+2
level 64
Jun 19, 2014
The appendix isn't vestigial. It harbors gut flora, so if an illness flushes out the intestines, the beneficial bacteria from the appendix can then repopulate the intestines.
+7
level ∞
Jun 19, 2014
That is speculative at best.
+5
level 64
Dec 23, 2016
I got mine out, and I haven't noticed a lack of gut flora.
+1
level 71
May 3, 2019
An accelerating amount of research (published in real journals and thus peer-reviewed) that supports the appendix having some real, actual functions in modern humans has been coming out since these comments were posted. The body of evidence is now large enough that while still not universally accepted as a cold, hard fact, it looks like most human anatomists and biologists at least realize it's in question and a viable area for further research. One thing it definitely isn't anymore (and actually wasn't even in 2014), is mere "speculation".
+2
level ∞
May 3, 2019
Please post it, I'm intrigued. In general I am skeptical. Current research in peer-reviewed journals is far from the last word (especially in the wake of the replication crisis) and as @YantheMan pointed out there are millions of people without an appendix who seem to be no worse for wear. But I'm willing to keep an open mind if I see the actual research.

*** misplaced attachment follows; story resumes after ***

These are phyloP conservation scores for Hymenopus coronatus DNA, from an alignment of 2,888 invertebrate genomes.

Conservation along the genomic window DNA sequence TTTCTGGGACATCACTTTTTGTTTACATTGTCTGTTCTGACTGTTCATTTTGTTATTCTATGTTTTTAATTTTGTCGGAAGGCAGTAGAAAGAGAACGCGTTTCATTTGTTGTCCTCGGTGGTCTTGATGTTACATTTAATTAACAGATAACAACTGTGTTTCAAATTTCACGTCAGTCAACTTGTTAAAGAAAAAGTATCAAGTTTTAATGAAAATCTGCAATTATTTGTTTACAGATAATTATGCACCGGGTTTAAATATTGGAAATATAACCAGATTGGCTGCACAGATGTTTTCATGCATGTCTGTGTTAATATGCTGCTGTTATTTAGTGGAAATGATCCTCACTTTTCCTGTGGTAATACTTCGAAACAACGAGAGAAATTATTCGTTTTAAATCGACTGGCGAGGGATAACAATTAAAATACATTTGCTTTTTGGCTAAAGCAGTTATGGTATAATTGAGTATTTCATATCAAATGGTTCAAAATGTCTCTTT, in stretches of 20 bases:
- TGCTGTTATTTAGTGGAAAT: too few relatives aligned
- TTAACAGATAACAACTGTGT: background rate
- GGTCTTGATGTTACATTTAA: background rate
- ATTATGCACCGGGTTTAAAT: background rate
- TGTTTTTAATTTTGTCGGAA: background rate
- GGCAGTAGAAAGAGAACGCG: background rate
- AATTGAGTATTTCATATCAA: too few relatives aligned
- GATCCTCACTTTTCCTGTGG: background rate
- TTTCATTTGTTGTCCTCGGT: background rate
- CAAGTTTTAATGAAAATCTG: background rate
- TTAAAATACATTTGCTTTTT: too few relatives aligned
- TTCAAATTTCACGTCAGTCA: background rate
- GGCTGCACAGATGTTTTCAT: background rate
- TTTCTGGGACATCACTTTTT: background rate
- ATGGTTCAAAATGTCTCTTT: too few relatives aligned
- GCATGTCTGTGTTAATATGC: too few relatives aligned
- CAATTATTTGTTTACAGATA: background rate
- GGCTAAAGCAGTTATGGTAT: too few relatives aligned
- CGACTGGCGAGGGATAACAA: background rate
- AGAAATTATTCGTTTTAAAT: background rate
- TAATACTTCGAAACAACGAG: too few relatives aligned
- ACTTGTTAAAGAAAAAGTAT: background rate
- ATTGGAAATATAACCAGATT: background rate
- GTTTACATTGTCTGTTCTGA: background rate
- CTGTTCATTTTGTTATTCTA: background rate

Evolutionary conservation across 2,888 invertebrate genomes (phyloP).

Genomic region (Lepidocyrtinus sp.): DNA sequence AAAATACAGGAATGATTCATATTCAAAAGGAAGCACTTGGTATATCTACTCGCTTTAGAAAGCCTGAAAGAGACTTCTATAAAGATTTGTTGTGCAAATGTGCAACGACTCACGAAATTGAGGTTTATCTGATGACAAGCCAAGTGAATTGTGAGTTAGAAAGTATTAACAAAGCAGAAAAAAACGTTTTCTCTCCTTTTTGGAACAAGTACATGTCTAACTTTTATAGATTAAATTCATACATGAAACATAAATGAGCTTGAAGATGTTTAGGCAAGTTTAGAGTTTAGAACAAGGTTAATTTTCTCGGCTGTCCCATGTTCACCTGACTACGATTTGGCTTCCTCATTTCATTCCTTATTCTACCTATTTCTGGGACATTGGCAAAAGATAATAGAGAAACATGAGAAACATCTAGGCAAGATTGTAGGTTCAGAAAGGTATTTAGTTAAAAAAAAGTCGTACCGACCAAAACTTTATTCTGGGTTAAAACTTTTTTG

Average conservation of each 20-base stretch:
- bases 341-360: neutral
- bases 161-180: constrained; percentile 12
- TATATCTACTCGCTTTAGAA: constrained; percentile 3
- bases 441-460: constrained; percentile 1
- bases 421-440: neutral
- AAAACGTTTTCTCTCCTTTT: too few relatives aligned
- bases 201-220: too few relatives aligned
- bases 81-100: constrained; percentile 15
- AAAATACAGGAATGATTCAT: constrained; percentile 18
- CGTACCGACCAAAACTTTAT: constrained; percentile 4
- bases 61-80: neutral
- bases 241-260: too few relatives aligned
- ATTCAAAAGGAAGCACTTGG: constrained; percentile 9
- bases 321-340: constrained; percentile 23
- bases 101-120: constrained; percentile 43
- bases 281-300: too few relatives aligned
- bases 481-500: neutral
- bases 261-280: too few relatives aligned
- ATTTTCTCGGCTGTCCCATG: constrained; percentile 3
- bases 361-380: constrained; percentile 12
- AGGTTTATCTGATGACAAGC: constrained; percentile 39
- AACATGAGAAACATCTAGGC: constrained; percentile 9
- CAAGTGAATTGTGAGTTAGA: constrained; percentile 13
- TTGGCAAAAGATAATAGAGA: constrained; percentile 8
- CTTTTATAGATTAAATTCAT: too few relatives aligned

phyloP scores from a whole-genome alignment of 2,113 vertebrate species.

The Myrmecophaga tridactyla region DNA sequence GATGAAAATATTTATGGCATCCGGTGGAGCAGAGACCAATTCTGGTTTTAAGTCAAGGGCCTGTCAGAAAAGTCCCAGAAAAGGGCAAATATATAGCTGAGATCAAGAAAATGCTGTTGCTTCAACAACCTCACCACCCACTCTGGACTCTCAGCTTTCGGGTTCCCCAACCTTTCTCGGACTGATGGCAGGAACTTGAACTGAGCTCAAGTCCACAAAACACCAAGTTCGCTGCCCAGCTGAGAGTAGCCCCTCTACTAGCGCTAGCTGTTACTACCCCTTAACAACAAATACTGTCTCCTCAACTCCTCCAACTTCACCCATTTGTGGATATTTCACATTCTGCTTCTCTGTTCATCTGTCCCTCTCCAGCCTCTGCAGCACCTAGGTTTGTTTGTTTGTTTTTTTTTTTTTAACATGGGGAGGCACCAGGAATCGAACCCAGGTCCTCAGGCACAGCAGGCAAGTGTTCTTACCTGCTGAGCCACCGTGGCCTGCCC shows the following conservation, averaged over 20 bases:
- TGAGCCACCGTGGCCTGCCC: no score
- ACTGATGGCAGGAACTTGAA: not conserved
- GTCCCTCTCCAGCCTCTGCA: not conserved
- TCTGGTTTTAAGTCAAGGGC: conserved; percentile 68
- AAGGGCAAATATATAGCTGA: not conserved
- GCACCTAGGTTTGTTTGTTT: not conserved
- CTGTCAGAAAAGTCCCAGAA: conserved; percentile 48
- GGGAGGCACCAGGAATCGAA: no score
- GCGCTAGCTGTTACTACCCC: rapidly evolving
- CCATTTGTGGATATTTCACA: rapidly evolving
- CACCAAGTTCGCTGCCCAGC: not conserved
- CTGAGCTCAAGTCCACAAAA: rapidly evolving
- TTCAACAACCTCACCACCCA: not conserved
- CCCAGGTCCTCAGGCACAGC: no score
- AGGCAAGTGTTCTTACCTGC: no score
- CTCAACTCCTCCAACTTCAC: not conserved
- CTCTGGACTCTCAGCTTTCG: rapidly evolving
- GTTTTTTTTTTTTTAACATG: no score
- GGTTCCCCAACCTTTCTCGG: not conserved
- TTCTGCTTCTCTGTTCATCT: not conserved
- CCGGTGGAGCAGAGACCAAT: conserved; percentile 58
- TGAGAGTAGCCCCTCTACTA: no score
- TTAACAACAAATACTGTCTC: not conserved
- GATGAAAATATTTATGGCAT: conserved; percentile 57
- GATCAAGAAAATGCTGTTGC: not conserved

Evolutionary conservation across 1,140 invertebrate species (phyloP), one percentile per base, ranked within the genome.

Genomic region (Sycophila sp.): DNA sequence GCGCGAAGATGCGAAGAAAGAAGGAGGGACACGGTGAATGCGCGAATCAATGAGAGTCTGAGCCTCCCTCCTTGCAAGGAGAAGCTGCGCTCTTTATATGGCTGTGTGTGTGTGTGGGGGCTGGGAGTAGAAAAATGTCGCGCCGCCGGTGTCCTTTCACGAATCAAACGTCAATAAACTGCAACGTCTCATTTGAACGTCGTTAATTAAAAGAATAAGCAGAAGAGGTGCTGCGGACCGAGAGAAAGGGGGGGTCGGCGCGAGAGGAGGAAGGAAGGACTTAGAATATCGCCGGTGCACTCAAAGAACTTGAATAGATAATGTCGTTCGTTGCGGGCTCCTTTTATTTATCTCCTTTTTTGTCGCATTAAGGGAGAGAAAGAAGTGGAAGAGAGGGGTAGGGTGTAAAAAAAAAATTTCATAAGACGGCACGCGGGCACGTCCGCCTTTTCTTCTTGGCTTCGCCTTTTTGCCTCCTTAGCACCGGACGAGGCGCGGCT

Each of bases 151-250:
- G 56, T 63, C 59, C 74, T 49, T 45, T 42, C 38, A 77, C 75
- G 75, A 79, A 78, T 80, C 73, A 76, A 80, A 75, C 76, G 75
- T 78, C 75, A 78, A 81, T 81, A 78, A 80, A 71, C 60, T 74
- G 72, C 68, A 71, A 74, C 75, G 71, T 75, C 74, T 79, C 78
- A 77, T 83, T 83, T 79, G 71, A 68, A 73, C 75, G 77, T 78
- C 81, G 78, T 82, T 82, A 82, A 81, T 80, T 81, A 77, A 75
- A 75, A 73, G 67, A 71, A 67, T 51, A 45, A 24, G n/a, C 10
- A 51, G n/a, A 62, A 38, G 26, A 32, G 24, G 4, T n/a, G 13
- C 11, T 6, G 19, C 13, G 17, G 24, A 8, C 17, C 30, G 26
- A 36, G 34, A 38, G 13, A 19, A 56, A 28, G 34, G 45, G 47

+4
level 76
Apr 4, 2015
How about Primate for macaque?
+2
level 69
Sep 1, 2016
The little ton riddle stumped me. Too tired for anything requiring creative thinking, but fine if I just know the answer.
+2
level 45
Dec 27, 2016
The ton clue was very smart!
+2
level 61
Jan 8, 2017
At first, I thought it might be "heavy," because forwards it's "heavy" but backwards it's not heavy, it's "yvaeh." Then I noticed the "not."
+1
level 65
Apr 29, 2019
"Heavy" should also be accepted though, as it is also a correct answer.
+1
level 38
Aug 30, 2017
i had absolutely no idea that rastafari was a religion!
+1
level 31
Jan 25, 2018
Only 16% got 'ton' ???? Really ???
+4
level 41
Feb 8, 2018